How should I store it?
Similarly to what type of container you would use to make it, use a non-reactive metal container to store it. I have found that a glass mason jar works the best for this.
Ways to Use Crème Fraîche
There are so many ways to use crème fraîche. It can be used in all the same recipes that call for sour cream, and then some. Creme fraiche is far more stable than sour cream, and it can be heated!
It pairs great with sweet treats, such as pie, cheesecake, or used as an ingredient in baked goods. It is equally as good with savory foods as well. It’s perfect as a topping for tacos, in soup, or used in a savory sauce.
You can add sugar to it, to sweeten it, and it’s a perfect topping for any pie or other baked good.
Make sure to comment below and tag @everydaypie on Instagram if you make Homemade Crème Fraîche or if you have any questions!Print
It couldn’t be simpler to make Crème Fraîche at home, using two simple ingredients. Not only is making creme fraiche a fun project, but it’s economical too since creme fraiche is an expensive store-bought specialty item. You can also make it custom to how you like it in terms of tanginess by adding up to 1 additional tablespoon of buttermilk to the cream.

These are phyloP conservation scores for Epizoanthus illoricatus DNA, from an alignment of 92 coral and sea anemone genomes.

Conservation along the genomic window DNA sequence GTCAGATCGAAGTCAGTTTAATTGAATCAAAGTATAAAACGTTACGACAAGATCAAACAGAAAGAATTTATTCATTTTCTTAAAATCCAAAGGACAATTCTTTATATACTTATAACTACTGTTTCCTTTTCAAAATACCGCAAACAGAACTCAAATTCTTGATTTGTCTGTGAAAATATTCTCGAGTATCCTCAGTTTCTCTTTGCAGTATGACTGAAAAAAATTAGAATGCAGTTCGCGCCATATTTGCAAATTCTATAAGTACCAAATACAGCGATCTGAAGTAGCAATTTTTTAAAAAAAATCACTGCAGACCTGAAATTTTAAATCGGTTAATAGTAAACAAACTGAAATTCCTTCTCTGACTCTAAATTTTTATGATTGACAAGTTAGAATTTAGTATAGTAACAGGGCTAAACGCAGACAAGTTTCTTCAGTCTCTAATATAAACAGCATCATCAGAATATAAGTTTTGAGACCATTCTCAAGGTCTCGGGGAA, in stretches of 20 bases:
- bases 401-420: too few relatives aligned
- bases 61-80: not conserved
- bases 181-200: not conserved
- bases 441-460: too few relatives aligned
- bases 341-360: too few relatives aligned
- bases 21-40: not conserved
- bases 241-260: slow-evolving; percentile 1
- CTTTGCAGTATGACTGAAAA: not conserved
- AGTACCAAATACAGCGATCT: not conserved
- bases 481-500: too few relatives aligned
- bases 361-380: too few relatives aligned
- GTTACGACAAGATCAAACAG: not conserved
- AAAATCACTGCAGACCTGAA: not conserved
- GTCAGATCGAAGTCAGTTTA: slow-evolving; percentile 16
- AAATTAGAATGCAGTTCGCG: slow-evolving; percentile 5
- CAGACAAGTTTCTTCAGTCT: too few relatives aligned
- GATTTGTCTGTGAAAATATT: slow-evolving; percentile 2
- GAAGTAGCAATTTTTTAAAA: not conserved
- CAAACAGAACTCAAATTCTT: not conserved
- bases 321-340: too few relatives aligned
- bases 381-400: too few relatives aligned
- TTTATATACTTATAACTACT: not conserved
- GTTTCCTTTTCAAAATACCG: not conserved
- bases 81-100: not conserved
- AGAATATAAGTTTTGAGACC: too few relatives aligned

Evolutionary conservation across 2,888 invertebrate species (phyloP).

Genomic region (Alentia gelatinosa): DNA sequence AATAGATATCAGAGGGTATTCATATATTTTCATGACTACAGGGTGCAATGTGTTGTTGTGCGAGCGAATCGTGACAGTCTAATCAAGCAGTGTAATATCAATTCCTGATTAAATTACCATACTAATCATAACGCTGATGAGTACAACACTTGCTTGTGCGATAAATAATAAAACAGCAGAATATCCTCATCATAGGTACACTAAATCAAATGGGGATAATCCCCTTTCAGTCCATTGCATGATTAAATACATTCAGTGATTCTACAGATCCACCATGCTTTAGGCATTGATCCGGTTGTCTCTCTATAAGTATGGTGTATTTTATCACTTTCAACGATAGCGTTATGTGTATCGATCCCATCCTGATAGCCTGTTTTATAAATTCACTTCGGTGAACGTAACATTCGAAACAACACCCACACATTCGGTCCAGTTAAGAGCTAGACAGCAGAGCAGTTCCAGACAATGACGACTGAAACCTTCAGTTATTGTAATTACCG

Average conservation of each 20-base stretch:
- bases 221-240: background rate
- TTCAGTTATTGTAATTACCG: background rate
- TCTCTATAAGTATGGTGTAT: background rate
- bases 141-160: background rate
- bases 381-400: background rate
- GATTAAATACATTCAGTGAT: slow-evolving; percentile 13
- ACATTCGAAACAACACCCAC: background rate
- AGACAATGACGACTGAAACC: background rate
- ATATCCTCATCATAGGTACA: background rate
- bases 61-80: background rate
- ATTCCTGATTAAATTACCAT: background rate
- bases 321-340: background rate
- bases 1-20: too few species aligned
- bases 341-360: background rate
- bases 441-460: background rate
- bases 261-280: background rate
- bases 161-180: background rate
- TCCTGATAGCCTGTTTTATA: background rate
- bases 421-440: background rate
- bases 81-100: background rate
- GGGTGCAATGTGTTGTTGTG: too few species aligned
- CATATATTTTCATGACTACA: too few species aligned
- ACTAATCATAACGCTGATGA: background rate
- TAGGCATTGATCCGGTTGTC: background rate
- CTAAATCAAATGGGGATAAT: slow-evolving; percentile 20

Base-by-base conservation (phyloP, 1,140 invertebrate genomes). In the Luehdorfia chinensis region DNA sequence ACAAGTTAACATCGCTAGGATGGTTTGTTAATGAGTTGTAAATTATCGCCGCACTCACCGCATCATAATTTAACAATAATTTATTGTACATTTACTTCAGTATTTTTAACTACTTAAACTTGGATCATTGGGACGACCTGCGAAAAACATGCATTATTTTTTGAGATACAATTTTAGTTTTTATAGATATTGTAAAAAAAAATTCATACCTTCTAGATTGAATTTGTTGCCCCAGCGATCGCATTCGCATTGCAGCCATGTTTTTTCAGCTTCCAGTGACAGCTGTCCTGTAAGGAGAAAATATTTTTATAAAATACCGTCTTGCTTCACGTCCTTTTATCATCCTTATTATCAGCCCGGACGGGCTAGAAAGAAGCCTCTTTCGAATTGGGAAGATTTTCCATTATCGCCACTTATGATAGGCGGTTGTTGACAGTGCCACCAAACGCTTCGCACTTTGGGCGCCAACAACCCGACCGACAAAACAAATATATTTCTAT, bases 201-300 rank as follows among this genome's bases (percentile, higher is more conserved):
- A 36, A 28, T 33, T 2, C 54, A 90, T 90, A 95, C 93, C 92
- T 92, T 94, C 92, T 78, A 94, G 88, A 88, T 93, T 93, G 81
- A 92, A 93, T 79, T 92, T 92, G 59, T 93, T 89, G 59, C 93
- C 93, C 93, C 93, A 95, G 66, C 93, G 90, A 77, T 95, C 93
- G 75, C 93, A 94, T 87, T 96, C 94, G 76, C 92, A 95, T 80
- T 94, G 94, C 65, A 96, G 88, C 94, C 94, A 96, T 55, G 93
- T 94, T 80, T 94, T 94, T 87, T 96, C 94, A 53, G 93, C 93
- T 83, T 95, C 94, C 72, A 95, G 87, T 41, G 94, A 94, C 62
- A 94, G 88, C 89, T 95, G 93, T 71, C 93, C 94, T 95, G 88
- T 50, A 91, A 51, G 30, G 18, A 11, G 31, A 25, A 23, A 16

- 2 cups heavy cream (not ultra-pasteurized)
- 2–3 tablespoons real cultured buttermilk
- Mix together heavy cream and buttermilk in a clean non-reactive container, such as a mason jar.
- Cover the opening with breathable material, such as cheesecloth or a thin kitchen towel and secure with a rubber band.
- Let it sit at room temperature for 8-24 hours, until thickened.
- Store crème fraîche in a covered non-reactive container for up to 2 weeks in the refrigerator.
Make sure to start with clean utensils to prevent any growth of any lingering bad bacteria. Wash all equipment with warm soapy water, or run in the dishwasher.
Don’t use ultra-pasteurized milk. The cream is heated to a very high temperature and can possibly prevent the creme fraiche from fermenting.
For a tangier creme fraiche, add 3 tablespoons of cultured buttermilk.
Keywords: Homemade Creme Fraiche